3. Clarify the Boards’ intent of paragraph 29 and improve application by including indicators to assist in determining when an entity would assess that a performance obligation would be distinct in the context of the contract.

Both Boards tentatively agreed with the staff’s recommendations above, subject to drafting changes.

Pattern of transfer

The staff noted that many respondents highlighted difficulty understanding the phrase “same pattern of transfer” and whether or not the practical expedient could be applied to consecutively transferred goods or services as well as concurrently transferred goods or services.  The staff commented that while respondents generally understood the practical expedient when applied to concurrently delivered distinct goods or services, the respondents were unclear as to whether the Boards intended for the practical expedient in paragraph 30 to apply to contracts to deliver repetitive services (e.g., cleaning service) or homogenous goods (e.g., energy) delivered consecutively.

The staff noted that it had been difficult to resolve the respondents concerns because there  appeared to be three types of arrangements that could have the same pattern of transfer:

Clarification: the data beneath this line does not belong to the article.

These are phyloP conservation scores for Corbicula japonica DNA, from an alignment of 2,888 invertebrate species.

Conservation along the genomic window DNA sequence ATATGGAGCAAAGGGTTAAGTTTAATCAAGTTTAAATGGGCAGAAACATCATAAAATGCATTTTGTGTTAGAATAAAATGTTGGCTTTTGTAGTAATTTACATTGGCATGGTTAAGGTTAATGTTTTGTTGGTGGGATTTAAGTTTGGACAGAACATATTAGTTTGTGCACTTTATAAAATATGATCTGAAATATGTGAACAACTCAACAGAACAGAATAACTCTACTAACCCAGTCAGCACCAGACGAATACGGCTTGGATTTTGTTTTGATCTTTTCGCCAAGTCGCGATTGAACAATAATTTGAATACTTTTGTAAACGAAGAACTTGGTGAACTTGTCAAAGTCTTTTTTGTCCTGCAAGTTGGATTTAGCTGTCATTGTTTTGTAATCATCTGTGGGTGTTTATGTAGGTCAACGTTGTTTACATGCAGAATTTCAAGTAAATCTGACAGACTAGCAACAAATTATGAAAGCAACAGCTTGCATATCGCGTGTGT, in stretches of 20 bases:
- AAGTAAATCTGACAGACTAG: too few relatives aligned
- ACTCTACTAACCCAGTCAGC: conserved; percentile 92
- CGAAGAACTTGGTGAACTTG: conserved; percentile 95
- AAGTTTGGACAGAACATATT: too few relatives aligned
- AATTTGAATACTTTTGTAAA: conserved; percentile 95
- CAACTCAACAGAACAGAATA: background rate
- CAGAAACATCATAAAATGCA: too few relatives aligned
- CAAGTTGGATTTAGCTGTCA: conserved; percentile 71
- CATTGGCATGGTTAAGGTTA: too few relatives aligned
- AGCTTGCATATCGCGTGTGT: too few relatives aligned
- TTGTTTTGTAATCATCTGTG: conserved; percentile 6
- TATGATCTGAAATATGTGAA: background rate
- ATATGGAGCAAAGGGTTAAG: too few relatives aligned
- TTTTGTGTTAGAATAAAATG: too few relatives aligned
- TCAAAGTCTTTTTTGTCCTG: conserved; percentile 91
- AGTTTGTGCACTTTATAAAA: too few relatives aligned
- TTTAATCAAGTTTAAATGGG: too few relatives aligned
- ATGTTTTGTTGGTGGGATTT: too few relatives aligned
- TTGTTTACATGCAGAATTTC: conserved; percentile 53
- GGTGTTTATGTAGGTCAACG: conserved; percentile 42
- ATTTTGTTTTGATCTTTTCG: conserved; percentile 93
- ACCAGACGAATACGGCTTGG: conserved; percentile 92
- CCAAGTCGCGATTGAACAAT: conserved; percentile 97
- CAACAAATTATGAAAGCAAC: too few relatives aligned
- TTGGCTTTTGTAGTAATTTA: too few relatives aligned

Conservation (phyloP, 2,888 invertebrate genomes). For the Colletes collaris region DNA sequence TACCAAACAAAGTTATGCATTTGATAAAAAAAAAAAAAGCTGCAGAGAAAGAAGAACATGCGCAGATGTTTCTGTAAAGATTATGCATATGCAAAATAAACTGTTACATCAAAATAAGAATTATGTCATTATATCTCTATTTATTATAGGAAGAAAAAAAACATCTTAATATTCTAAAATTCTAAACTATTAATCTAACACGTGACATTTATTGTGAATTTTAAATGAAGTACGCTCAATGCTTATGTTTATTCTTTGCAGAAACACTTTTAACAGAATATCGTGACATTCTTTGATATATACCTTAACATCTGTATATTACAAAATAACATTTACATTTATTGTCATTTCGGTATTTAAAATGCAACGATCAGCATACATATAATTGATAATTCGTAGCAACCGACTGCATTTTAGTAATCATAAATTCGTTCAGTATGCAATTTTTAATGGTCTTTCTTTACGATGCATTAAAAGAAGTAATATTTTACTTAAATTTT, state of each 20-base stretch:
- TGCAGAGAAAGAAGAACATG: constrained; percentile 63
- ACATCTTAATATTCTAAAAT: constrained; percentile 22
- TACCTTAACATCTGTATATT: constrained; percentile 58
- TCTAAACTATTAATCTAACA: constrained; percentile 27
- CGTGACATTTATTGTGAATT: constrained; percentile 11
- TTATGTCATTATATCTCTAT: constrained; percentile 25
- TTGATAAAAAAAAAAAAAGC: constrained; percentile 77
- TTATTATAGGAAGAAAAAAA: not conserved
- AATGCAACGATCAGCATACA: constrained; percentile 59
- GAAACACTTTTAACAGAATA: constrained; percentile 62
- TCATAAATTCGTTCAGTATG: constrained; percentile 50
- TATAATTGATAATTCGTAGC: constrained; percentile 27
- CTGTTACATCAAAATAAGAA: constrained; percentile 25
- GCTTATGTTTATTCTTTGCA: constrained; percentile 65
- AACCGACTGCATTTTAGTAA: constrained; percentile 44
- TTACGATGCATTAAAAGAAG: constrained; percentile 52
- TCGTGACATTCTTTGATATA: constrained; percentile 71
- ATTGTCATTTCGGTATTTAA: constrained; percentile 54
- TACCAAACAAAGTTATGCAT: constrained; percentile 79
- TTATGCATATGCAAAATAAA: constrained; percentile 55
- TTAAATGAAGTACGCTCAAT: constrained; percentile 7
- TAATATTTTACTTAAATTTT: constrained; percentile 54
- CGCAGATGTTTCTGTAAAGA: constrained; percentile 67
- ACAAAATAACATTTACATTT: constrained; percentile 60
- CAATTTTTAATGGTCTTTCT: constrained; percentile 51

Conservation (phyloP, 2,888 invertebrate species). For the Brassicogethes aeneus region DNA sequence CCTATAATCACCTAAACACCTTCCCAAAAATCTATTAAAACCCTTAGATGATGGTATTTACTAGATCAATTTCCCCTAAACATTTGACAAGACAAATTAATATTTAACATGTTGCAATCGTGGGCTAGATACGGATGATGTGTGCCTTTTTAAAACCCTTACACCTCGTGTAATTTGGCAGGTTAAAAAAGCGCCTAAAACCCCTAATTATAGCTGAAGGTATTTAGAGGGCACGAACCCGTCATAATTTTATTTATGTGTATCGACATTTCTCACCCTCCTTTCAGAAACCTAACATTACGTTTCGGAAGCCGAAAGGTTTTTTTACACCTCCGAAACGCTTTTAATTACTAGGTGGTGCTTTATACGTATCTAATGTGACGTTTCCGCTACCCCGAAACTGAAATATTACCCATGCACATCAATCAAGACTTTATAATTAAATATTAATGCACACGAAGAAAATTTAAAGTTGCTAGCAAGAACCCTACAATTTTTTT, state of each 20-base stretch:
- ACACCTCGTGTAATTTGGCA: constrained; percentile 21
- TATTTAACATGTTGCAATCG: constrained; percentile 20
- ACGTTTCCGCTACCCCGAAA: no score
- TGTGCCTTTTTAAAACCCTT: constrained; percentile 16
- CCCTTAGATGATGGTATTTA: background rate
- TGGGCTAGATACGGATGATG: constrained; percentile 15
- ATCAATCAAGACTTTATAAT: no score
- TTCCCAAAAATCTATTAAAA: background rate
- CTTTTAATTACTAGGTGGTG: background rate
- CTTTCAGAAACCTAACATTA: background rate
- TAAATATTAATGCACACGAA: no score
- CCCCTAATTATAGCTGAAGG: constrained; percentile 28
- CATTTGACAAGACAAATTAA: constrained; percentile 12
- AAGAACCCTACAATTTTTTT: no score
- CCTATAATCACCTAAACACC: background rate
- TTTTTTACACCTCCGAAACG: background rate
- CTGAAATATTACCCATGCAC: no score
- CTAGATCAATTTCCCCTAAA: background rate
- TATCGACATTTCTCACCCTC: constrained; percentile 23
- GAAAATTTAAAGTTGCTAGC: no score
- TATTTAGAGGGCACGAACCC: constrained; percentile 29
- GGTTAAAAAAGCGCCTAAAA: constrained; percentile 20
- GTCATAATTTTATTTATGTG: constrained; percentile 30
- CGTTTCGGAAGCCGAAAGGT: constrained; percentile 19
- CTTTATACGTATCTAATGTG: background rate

• a) Concurrent delivery of two or more distinct and related goods or services (i.e., two or more different but related goods or services are provided on a single day).
  • b) Concurrent delivery of two or more distinct and unrelated goods or services (i.e., two or more different and unrelated goods or services are provided on a single day).
  • c) Consecutive, or continuous, delivery of similar goods or services (i.e., good or service was provided first on Day 1, then again on Day 2, and so on).

For arrangements under (a) and (b), the staff recommended that the standard should not explicitly specify a practical expedient for concurrently delivered distinct goods or services that have the same pattern of transfer, whether those goods or services are related or unrelated noting that an entity would not be precluded from accounting for two or more distinct goods or services as if they were a single performance obligation if they have the same pattern of transfer. The staff felt that any such practical expedient will evolve in practice.